NFL 2K2 for the Xbox is marginally better looking than its PlayStation 2 counterpart, but it doesn't really take advantage of the Xbox's hardware.
NFL 2K2 for the Xbox is marginally better looking than its PlayStation 2 counterpart, but it doesn't really take advantage of the Xbox's hardware. Aside from this slightly enhanced visual presentation, the differences between the two versions aren't that noticeable and really only lie in the AI department. The question for Xbox owners of course is whether it's better than NFL Fever 2002--which really comes down to personal taste, since both games are very good.
NFL 2K2 features all of the standard gameplay modes, including exhibition, practice, tournament, season, playoffs, and franchise. It carries the full NFL license, which means the game has all the real players, teams, and stadiums from the NFL 2001 season. The NFL 2K series originated on the Dreamcast, where one of its major selling points was its online functionality. Unfortunately, this feature hasn't been implemented into this year's PS2 or Xbox releases. You can, however, play the game with up to four players.
The single greatest thing about playing NFL 2K2 is that the game's incredibly responsive control really puts you in the game. The mechanics of a football game are simple: You pick plays, run the ball, throw the ball, and catch the ball. The mechanics in NFL 2K2 are no different except that the game actually puts you in control of some of these seemingly mundane tasks. For instance, you can run the ball faster by tapping the A button as fast as you can, you can really throw the ball to your receivers by using the analog stick to aim your pass, and you can catch the ball by pressing the Y button. These little control nuances, mixed with controls that translate into onscreen action, almost instantly pull you into the mechanics of playing football.
Whether you're playing defense or offense, NFL 2K2 is incredibly exciting, thanks to the freedom that the controls give you. For instance, if you're controlling a cornerback just as the pass comes your way, in an instant you have to decide whether you're in position to go for the interception or for the tackle. If you're not in the best position to try to make a play for the ball, are you in a good position to try to really lay into a receiver by charging up your move meter before pushing the tackle button so you might make him drop the pass? You'll find yourself asking these questions subconsciously and will only realize it after the fate of the play has been decided. On offense, for example, when controlling the quarterback, you can have maximum passing turned on, which gives you complete control of the placement of the pass, meaning you can literally aim your passes using the analog stick. This lets you lead or underthrow to your receivers just like a real quarterback would. The maximum-passing mechanic makes passing the ball extremely intense since the slightest lapse in concentration can and usually does result in an interception. Running the ball in NFL 2K2 is also quite an experience since the game features a couple of unique mechanics that make the running game extremely exciting. The first is an intelligent animation that automatically happens when your running back has to squeeze through the line or has to bounce off an offensive lineman. For instance, say you're running the ball with Tiki Barber, and the line just isn't really giving him much of a hole to get through. You'll see Tiki simply turn sideways just enough to squeeze in between his teammates. This intelligent animation not only looks very natural, but also makes the running game a whole lot of fun. This intelligent stumbling/tripping animation was in the Dreamcast version of NFL 2K2; however, it wasn't quite as balanced as it is in the Xbox version. You'll still be hitting some high running numbers but nothing unrealistic or unstoppable by any means.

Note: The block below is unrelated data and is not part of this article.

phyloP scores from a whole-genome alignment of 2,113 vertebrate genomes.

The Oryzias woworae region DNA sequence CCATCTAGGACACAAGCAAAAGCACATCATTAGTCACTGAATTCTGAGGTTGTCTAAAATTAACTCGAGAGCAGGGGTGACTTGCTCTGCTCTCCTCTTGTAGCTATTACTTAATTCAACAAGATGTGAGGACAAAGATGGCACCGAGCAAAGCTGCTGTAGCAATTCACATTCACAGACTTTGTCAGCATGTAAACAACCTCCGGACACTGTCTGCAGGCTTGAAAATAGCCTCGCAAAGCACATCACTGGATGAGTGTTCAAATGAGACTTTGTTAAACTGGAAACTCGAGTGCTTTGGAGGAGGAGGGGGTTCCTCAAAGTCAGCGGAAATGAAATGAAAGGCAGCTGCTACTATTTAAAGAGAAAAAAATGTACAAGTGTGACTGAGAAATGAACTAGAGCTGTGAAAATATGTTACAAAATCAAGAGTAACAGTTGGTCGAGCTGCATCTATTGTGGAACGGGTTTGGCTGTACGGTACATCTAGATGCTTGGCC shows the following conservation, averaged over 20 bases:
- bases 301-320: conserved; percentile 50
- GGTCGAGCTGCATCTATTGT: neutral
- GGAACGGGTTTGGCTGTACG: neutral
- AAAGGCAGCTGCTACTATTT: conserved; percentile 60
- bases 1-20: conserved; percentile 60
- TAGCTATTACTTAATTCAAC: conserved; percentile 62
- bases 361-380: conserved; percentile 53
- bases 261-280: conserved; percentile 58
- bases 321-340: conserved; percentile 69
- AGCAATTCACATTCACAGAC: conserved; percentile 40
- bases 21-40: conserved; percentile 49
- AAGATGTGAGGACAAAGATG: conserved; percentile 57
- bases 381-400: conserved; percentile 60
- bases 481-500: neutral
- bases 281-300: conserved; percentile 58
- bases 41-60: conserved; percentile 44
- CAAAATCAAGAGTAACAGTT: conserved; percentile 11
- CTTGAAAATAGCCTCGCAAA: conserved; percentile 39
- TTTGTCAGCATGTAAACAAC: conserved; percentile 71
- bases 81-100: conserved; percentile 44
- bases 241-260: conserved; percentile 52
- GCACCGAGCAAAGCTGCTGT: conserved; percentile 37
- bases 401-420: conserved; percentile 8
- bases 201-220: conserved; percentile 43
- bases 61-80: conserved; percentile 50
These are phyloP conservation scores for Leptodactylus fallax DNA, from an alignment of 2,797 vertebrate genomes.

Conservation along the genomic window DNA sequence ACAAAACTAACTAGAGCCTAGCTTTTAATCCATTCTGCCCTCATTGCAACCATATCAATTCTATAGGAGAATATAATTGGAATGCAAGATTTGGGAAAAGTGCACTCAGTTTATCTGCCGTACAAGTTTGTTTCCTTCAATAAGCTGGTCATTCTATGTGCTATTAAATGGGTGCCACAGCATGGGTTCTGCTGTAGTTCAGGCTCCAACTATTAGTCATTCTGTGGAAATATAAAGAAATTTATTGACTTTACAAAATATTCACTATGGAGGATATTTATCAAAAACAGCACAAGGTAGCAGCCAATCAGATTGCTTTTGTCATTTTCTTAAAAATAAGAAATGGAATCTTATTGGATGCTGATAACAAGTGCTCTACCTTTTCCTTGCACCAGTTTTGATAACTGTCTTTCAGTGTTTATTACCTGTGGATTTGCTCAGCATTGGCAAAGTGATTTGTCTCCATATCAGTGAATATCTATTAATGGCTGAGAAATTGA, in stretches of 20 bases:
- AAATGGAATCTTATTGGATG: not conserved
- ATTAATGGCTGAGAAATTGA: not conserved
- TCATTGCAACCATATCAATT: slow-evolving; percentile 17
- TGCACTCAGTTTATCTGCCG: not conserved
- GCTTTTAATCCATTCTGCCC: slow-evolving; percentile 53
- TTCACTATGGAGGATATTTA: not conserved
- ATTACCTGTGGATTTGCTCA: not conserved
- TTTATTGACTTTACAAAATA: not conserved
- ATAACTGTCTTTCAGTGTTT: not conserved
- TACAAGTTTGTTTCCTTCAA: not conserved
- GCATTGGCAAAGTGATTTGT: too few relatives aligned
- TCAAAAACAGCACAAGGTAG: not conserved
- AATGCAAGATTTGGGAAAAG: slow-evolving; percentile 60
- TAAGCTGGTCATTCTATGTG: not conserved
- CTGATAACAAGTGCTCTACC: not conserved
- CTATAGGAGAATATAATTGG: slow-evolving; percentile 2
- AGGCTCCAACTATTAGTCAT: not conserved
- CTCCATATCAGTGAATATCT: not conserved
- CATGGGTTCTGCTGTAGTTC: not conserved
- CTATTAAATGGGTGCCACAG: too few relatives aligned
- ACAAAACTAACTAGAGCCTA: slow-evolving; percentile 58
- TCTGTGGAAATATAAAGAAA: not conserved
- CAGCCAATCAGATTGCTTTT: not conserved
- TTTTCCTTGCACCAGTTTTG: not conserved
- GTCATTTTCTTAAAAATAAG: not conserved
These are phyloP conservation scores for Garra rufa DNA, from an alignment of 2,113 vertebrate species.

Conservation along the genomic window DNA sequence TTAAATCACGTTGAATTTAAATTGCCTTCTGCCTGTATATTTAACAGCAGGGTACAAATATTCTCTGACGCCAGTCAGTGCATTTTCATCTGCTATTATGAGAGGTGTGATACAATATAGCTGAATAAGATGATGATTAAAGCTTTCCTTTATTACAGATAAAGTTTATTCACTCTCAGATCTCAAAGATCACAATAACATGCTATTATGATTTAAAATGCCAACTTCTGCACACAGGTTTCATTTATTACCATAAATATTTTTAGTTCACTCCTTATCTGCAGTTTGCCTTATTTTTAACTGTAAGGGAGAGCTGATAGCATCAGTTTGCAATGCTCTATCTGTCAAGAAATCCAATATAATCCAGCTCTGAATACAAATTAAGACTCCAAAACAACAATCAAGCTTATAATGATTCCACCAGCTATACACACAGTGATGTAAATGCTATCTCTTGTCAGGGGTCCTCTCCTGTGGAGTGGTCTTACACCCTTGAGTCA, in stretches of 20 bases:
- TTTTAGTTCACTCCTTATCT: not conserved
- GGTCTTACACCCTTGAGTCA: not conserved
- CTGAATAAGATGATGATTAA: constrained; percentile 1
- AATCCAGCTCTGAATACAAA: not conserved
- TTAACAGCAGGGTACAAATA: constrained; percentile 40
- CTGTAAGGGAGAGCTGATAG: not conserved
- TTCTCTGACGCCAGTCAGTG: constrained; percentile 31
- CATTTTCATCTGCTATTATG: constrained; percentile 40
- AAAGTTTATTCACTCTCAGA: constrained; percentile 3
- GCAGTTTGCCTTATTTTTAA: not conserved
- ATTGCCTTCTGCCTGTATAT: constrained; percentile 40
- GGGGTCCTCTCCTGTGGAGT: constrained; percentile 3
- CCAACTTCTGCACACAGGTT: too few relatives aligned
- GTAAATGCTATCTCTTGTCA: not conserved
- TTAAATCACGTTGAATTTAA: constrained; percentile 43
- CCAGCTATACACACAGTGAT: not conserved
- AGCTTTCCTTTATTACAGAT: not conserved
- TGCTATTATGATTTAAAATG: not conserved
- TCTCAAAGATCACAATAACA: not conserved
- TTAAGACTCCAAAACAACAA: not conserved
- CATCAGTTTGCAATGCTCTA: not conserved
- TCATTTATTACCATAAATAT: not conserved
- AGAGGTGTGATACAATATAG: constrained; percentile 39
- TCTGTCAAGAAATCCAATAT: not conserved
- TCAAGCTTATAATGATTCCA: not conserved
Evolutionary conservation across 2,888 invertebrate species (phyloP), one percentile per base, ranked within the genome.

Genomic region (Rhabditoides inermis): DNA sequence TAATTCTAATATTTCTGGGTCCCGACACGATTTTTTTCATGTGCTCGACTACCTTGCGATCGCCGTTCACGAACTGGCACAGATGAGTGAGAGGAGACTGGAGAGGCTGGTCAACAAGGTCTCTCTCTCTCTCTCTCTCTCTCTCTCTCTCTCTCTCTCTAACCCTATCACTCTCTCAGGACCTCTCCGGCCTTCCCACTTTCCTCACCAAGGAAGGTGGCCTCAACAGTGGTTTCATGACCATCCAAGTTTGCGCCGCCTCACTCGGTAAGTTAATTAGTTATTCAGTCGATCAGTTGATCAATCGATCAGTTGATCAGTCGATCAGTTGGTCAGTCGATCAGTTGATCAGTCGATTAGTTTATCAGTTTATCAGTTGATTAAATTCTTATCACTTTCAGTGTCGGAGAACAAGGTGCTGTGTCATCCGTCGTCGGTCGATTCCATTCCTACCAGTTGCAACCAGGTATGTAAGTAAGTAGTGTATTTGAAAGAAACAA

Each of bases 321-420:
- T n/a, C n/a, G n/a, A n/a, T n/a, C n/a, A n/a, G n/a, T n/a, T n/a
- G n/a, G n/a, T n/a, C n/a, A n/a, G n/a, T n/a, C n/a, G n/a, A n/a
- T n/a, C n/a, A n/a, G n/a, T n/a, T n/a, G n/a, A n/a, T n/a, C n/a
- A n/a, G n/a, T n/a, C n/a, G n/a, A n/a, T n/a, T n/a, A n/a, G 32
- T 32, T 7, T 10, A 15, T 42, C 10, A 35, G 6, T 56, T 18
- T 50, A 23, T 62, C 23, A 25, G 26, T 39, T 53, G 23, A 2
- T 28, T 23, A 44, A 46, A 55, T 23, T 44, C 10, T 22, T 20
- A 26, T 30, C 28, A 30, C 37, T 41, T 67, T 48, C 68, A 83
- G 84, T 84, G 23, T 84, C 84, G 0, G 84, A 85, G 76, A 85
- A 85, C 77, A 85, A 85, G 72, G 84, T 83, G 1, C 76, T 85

In the AI department, NFL 2K2 gets some high marks, but the game does have one small problem. The computer plays very well on the medium difficulty setting and actually seems to get better throughout the season. The computer plays the ball well on defense both at the line and in the backfield. It knows how to position its line and how to use its defensive backs well. On offense, the computer is very efficient, especially on the ground with an A-list running back. It sometimes seems that the computer just really wants to win, and it's busting tackles left and right, but most of the time if you hunker down and give it everything you've got, you can at least keep it competitive. The computer is really good on the hardest difficulty setting but not as impossible as in the PS2 version. The one area where the computer isn't so smart is clock management. It can be late in the fourth quarter with only a few yards to go, and the computer will spike the ball instead of using one of the three timeouts at first. In the PS2 version the computer never called a timeout; in the Xbox version it does, but still not before it spikes the ball.